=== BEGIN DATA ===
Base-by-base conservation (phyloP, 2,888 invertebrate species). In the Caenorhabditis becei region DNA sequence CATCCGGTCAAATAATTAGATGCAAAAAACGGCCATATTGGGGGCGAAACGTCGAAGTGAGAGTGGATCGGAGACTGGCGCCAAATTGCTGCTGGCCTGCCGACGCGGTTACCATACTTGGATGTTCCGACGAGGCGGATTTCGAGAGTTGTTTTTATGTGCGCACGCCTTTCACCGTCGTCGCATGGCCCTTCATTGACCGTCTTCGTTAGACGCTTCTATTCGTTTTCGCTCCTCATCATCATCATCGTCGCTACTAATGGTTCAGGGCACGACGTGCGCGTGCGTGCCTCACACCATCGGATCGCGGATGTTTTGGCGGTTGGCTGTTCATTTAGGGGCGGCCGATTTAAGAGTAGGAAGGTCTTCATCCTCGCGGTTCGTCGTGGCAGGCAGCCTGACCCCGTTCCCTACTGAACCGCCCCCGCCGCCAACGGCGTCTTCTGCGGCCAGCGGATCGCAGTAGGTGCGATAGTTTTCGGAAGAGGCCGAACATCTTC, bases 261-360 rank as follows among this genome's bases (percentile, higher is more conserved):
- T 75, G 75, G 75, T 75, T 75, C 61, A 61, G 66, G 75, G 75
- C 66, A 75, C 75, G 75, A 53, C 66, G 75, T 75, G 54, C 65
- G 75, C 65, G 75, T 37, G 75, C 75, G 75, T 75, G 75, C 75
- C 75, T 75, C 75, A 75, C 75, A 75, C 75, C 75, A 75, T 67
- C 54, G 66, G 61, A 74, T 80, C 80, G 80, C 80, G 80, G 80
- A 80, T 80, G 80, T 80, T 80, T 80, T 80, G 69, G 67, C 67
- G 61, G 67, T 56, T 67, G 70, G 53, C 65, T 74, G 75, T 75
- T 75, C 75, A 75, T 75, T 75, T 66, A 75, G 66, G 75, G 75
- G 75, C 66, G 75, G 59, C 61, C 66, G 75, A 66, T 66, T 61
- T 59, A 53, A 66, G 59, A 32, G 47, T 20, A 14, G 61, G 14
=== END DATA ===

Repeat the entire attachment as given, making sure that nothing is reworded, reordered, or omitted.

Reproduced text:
Base-by-base conservation (phyloP, 2,888 invertebrate species). In the Caenorhabditis becei region DNA sequence CATCCGGTCAAATAATTAGATGCAAAAAACGGCCATATTGGGGGCGAAACGTCGAAGTGAGAGTGGATCGGAGACTGGCGCCAAATTGCTGCTGGCCTGCCGACGCGGTTACCATACTTGGATGTTCCGACGAGGCGGATTTCGAGAGTTGTTTTTATGTGCGCACGCCTTTCACCGTCGTCGCATGGCCCTTCATTGACCGTCTTCGTTAGACGCTTCTATTCGTTTTCGCTCCTCATCATCATCATCGTCGCTACTAATGGTTCAGGGCACGACGTGCGCGTGCGTGCCTCACACCATCGGATCGCGGATGTTTTGGCGGTTGGCTGTTCATTTAGGGGCGGCCGATTTAAGAGTAGGAAGGTCTTCATCCTCGCGGTTCGTCGTGGCAGGCAGCCTGACCCCGTTCCCTACTGAACCGCCCCCGCCGCCAACGGCGTCTTCTGCGGCCAGCGGATCGCAGTAGGTGCGATAGTTTTCGGAAGAGGCCGAACATCTTC, bases 261-360 rank as follows among this genome's bases (percentile, higher is more conserved):
- T 75, G 75, G 75, T 75, T 75, C 61, A 61, G 66, G 75, G 75
- C 66, A 75, C 75, G 75, A 53, C 66, G 75, T 75, G 54, C 65
- G 75, C 65, G 75, T 37, G 75, C 75, G 75, T 75, G 75, C 75
- C 75, T 75, C 75, A 75, C 75, A 75, C 75, C 75, A 75, T 67
- C 54, G 66, G 61, A 74, T 80, C 80, G 80, C 80, G 80, G 80
- A 80, T 80, G 80, T 80, T 80, T 80, T 80, G 69, G 67, C 67
- G 61, G 67, T 56, T 67, G 70, G 53, C 65, T 74, G 75, T 75
- T 75, C 75, A 75, T 75, T 75, T 66, A 75, G 66, G 75, G 75
- G 75, C 66, G 75, G 59, C 61, C 66, G 75, A 66, T 66, T 61
- T 59, A 53, A 66, G 59, A 32, G 47, T 20, A 14, G 61, G 14